Web Standards based app building means more logic in our client side code (HTML and JavaScript).

When you’re moving from a language like C++, Java or C# that means adapting to find alternatives to language constructs in those languages.

So, this will be the first in an ongoing series on constructs in JavaScript.

I’m building a workout timer application and I’m doing in the 3 stages.

  1. A standard, connected, web page with all logic on the client but no “new wave” features.
  2. An enhanced version with Off Line, Local Storage, and other HTML5 goodness.
  3. An enhanced experienced for “when connected” times.

I’ve been writing C# for more than a decade and, though I’m happy with other server-side dialects, I do love C#.

One of the constructs that I ran in to is Enumerated Types.

There is no actual ENUM type in JavaScript but there are was that we can get close.

One this to note is that we don’t get all the benefits that we get using the ENUM type in Java or C#. We don’t get type safety, for example.

We can fake enums in a few ways. First we can declare a pseudo-enum as a collection of dictionary pairs and then access the entries using a convenient dot syntax.

Like this – variable.entry


var Mode = { "NONE": 0, 
             "PAUSED": 1, 
             "WORK": 2, 
             "REST": 3, 
             "HIGH": 4, 
             "LOW": 5, 
             "LOW": 6 };

var TimerState = Mode.NONE;

We can also make our pseudo-enum immutable by freezing the object when the number of options for the emun will or should never be changed.


var DaysOfTheWeek = { "Sunday":1, 
                      "Monday":2, 
                      "Tuesday":3, 
                      "Wednesday":4, 
                      "Thursday":5,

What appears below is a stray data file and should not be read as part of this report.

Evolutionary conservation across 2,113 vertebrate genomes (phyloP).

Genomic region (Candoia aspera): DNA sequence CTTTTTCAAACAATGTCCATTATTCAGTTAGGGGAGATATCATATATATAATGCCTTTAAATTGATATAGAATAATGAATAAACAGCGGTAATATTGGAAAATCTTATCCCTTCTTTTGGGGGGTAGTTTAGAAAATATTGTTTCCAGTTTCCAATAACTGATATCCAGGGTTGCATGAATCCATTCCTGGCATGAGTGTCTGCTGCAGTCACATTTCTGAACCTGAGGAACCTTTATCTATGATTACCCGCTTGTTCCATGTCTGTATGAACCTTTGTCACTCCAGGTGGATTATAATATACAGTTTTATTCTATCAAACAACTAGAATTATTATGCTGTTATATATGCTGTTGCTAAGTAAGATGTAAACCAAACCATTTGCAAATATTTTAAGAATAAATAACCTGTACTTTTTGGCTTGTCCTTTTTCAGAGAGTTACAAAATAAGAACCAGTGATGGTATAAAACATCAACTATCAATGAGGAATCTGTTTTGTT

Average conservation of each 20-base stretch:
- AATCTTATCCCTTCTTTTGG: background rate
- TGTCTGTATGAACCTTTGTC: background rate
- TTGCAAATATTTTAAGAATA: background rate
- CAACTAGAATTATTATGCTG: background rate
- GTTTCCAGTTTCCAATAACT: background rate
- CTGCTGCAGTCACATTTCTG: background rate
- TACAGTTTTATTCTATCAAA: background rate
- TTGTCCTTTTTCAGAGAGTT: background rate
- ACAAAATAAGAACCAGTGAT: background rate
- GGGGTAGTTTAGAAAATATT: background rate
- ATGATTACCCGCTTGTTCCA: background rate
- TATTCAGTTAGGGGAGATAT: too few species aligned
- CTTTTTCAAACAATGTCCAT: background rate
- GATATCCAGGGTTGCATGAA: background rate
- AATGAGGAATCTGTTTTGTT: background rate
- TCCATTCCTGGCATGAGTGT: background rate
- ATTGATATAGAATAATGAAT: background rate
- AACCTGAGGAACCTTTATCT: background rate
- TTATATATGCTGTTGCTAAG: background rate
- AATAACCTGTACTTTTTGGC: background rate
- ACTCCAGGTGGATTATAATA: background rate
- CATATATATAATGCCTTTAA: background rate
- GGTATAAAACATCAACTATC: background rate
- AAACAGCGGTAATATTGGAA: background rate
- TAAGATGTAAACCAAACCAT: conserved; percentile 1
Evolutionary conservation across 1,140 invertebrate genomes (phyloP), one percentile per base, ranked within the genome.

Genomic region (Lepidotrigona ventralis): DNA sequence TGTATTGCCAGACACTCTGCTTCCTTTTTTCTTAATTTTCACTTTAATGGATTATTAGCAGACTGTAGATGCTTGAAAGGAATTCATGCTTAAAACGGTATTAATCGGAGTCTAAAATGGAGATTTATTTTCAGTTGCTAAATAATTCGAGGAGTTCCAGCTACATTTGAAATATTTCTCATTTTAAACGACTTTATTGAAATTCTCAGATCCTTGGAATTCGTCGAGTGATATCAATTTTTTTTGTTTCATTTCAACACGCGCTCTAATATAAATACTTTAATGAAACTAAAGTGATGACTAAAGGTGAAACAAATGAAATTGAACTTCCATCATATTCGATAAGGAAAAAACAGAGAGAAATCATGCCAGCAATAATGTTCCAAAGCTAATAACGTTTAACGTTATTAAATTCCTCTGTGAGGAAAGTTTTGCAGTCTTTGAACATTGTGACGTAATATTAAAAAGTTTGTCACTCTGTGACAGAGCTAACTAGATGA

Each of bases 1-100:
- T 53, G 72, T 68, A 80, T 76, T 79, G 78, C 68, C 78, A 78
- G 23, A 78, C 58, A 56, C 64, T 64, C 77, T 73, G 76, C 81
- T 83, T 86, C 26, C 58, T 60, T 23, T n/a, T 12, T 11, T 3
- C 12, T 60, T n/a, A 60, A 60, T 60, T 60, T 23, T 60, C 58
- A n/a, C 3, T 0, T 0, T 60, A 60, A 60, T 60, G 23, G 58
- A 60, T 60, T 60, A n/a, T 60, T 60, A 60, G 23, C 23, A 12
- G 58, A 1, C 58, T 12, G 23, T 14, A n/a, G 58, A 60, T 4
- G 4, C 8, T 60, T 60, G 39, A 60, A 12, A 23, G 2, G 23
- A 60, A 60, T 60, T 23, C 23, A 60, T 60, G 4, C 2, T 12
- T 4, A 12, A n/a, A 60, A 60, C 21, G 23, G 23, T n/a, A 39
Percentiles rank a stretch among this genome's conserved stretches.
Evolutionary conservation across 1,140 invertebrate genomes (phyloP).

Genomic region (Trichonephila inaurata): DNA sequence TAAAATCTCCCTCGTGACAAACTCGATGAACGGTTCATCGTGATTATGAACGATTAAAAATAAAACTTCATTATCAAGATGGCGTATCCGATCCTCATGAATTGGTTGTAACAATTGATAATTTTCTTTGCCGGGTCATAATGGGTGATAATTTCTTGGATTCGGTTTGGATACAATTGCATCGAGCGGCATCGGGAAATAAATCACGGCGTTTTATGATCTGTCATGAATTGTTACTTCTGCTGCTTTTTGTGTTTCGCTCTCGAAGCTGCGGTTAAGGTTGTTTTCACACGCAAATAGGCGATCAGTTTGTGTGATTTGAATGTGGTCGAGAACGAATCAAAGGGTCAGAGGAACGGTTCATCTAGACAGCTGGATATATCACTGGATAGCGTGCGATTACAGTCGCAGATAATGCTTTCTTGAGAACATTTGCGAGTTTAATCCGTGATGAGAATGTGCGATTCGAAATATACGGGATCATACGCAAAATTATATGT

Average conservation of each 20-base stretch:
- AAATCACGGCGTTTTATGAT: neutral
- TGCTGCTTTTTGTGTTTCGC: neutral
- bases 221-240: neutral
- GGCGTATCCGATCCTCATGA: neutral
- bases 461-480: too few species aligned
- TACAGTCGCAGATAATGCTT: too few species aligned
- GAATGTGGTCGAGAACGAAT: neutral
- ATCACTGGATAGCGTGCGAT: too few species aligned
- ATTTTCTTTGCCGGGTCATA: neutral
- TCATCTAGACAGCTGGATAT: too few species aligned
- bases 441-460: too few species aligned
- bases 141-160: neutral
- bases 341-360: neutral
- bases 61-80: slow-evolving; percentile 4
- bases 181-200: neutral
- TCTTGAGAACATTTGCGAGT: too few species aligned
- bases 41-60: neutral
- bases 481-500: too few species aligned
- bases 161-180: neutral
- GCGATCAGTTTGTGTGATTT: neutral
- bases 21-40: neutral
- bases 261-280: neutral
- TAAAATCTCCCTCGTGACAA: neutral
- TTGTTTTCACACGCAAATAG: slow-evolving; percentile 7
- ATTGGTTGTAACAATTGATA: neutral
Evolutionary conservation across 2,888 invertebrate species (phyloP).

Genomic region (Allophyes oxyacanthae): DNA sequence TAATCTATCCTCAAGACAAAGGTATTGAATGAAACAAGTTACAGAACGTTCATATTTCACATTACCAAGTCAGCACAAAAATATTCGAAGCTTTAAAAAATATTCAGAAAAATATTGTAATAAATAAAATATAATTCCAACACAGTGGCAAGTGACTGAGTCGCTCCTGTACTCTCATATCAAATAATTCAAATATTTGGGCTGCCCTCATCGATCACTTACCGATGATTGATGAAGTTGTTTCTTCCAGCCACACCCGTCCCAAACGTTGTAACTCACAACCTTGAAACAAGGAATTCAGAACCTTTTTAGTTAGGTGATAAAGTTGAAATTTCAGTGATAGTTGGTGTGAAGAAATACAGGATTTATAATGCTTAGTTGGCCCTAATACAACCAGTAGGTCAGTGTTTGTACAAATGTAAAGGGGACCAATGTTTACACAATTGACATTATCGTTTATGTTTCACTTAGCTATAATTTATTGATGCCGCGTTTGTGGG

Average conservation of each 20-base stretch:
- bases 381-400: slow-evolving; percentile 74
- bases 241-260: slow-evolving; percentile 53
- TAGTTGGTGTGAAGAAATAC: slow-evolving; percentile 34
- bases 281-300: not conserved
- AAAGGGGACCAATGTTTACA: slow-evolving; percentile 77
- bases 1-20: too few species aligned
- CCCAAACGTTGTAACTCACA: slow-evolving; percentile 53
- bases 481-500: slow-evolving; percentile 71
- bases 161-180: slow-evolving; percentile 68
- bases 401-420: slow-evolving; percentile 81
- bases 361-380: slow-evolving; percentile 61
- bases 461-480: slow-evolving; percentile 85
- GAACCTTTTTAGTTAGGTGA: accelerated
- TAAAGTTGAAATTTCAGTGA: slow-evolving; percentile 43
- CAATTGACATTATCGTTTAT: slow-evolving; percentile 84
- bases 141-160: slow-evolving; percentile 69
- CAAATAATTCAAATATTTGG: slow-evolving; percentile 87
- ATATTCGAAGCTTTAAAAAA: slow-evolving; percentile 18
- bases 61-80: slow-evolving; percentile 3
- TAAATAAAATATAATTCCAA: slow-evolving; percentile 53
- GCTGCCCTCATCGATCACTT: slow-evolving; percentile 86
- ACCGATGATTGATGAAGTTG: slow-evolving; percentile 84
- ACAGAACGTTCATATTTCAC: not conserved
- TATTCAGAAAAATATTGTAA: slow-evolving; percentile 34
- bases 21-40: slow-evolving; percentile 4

"Friday":6, 
                      "Saturday":7				 
                    }
Object.freeze(DaysOfTheWeek);

The Object.Freeze method was added to JavaScript in version 1.8.5 ( Read HERE )

Since JavaScript is loosely types, we could even make our pseudo-enum a collection of Object like this.


var SIZE = {
  SMALL : {value: 0, name: "Small", code: "S"}, 
  MEDIUM: {value: 1, name: "Medium", code: "M"}, 
  LARGE : {value: 2, name: "Large", code: "L"}
};

Since we don’t get type safety I could still assign any value that I wanted to a variable that I indent to contain only one of the enumerated values.

Example:


var DaysOfTheWeek = { "Sunday":1, 
                      "Monday":2, 
                      "Tuesday":3, 
                      "Wednesday":4, 
                      "Thursday":5, 
                      "Friday":6, 
                      "Saturday":7				 
 }
 
 var myDay = DaysOfTheWeek.Friday;
 
 myDay = 99;
 
 myDay = "JunkData";

None of these would cause a run-time error but the last 2 would break the semantic intent of the myDay variable.

We just need to write GOOD code.

I still find great value in using these pseudo-enums. In my particular application I’m writing some pretty complex JavaScript code to implement an interval time with various states. The use of this technique not only make the code easier to understand but most JavaScript aware editors that support auto-suggest will reflect on the pseudo-enum and provide assistance when using them.